Let Us Help You

If you have a loved one who has a criminal charge, we can help you petition for bail. If they have received bail and you need help paying for it, we can help you with that as well!

Reach out to us today to see what we can do for you.

Falsely Accused? Here’s How to Deal with Domestic Violence Charges

Did you know that 10 million people are victims of domestic violence annually? 

Although so many people suffer from domestic violence every year, many others are subject to false accusations.

If you’re dealing with false domestic abuse charges, you came to the right place.

Read on to learn more.  

What is Domestic Violence?

Although there are many different ways to categorize domestic violence, there’s a clear definition of the term. Domestic violence refers to the violent pattern of abusive behavior that happens in a relationship. It often involves one partner trying to maintain control over the other.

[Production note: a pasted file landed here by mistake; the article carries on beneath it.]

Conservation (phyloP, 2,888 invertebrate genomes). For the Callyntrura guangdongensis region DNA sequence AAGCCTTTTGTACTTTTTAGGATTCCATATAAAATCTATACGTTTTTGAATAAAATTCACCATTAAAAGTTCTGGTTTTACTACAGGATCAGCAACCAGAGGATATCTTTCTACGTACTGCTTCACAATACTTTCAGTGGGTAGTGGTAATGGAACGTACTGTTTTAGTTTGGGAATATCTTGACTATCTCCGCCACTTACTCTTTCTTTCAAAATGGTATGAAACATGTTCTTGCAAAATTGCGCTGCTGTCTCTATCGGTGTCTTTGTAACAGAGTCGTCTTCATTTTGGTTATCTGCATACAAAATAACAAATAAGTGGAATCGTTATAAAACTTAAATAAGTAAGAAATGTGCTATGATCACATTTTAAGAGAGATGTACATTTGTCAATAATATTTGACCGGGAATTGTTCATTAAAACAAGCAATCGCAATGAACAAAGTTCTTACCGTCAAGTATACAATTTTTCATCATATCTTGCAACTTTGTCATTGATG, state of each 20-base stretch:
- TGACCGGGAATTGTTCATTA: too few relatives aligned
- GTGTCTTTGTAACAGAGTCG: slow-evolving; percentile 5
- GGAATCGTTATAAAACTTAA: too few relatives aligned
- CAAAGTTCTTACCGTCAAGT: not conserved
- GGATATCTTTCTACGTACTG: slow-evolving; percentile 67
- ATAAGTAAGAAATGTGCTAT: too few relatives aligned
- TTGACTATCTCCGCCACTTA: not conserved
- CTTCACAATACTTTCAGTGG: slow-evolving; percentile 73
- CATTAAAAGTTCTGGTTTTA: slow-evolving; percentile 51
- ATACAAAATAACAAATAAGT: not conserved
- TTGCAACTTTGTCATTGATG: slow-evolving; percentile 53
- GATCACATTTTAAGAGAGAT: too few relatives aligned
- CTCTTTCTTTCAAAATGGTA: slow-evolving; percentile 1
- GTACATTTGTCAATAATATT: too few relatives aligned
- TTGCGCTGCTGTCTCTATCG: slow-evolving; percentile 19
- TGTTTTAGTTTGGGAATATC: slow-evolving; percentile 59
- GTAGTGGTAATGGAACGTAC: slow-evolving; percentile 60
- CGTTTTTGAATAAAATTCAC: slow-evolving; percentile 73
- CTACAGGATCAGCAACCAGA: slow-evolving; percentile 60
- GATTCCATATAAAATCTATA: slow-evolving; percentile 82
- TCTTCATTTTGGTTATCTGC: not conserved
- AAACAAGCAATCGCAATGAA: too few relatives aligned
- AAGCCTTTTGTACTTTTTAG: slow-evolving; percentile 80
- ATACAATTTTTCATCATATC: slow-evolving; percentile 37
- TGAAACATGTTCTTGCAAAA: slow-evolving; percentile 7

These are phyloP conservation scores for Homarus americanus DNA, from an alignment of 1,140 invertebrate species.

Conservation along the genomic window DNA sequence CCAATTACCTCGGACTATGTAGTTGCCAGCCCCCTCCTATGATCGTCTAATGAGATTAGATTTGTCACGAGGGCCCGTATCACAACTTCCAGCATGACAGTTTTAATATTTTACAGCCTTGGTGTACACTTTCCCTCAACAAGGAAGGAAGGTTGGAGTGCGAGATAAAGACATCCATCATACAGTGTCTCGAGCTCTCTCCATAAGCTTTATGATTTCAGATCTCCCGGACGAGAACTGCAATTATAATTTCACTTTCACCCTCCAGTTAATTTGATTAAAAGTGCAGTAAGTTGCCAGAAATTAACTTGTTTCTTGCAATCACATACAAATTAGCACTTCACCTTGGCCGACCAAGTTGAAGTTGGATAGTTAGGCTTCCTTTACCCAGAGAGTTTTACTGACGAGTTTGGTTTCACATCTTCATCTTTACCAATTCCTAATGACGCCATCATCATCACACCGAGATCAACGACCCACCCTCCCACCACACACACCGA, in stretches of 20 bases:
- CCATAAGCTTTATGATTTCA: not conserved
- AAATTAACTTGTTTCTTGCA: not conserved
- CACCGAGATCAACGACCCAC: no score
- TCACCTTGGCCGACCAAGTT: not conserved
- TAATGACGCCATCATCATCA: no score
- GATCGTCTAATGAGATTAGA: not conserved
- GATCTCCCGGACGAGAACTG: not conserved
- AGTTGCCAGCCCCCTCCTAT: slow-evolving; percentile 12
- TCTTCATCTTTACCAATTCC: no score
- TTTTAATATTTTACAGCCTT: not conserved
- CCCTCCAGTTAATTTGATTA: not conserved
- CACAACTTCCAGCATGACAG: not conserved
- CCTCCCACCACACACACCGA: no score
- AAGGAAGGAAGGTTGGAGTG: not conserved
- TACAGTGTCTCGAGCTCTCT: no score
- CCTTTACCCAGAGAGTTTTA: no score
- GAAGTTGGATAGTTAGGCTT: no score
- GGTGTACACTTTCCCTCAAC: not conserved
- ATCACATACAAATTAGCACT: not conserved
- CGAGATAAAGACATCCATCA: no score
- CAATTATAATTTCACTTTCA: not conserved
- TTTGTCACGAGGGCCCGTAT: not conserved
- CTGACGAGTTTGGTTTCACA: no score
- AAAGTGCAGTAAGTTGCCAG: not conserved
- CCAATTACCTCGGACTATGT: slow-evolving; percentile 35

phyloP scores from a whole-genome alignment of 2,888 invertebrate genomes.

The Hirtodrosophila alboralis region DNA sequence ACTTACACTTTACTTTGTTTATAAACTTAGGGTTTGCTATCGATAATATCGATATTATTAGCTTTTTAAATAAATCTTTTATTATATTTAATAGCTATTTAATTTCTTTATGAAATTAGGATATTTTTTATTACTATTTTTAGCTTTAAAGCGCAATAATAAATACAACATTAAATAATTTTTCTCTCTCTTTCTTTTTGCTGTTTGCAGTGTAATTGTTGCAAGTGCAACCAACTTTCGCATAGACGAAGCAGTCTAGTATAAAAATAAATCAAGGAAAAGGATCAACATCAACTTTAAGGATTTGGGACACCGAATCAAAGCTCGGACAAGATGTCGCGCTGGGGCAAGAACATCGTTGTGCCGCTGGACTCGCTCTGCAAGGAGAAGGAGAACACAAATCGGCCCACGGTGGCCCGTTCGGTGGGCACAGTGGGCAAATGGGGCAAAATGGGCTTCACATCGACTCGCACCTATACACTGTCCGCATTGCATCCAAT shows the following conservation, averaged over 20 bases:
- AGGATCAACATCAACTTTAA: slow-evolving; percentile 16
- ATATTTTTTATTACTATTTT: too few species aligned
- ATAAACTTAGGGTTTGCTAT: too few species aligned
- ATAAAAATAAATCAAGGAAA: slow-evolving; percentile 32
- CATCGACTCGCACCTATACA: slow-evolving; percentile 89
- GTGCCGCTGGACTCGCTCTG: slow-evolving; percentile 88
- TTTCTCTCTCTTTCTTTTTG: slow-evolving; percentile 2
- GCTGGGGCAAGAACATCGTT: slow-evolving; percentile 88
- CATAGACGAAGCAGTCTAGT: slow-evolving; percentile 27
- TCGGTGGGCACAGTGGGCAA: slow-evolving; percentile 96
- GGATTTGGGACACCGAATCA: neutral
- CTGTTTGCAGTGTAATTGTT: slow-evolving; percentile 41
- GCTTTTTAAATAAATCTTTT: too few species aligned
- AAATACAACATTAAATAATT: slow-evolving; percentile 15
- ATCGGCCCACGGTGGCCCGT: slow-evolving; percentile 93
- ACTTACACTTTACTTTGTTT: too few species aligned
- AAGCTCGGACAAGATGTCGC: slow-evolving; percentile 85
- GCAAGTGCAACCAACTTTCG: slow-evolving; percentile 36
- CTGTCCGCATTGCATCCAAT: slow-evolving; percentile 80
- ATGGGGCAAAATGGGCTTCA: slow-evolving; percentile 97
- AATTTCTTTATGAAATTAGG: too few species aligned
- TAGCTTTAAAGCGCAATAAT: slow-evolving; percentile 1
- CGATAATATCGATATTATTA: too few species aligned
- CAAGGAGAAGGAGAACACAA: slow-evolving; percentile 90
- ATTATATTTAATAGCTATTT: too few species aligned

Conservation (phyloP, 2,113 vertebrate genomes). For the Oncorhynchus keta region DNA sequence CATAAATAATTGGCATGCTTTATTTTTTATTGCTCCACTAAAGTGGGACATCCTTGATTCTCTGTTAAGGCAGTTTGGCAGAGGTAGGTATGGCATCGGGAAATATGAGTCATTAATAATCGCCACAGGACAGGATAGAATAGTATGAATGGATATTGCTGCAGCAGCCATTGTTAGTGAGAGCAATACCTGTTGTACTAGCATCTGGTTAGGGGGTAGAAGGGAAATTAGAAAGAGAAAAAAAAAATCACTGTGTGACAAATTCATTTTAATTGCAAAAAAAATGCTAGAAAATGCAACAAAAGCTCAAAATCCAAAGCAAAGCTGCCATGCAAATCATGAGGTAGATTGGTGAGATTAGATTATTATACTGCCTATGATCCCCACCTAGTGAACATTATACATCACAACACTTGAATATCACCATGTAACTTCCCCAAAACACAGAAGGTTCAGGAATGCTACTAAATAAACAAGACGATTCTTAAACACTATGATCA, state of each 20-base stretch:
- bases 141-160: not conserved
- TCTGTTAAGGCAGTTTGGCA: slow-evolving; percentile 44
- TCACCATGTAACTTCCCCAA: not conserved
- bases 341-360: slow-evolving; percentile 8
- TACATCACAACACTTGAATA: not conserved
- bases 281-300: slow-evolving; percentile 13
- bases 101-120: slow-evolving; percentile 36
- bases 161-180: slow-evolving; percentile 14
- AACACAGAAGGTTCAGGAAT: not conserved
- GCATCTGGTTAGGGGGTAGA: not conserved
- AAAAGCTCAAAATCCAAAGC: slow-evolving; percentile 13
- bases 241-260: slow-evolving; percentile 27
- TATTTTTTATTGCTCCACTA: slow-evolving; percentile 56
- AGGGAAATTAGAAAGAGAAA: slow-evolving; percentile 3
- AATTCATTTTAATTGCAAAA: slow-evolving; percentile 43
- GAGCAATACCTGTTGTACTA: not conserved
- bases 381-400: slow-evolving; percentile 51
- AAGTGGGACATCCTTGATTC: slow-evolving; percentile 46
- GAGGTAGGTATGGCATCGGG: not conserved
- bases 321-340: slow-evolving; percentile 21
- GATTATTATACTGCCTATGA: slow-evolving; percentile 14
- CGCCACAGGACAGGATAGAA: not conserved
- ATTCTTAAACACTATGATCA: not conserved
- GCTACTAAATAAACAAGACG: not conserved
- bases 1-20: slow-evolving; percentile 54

There are different types of domestic violence that are the most common: physical abuse, emotional abuse, economic abuse, psychological abuse, and sexual abuse. 

Physical Abuse

Physical abuse is a type of domestic violence that happens when one partner inflicts physical harm over the other. Physical violence is in the form of slapping, hitting, biting, shoving, punching, burning, and more. 

Emotional Abuse

Domestic violence also takes the form of emotional abuse when one partner intimidates the other. The abusive partner might result in tactics to harm the victim’s self-worth or self-esteem. 

Economic Abuse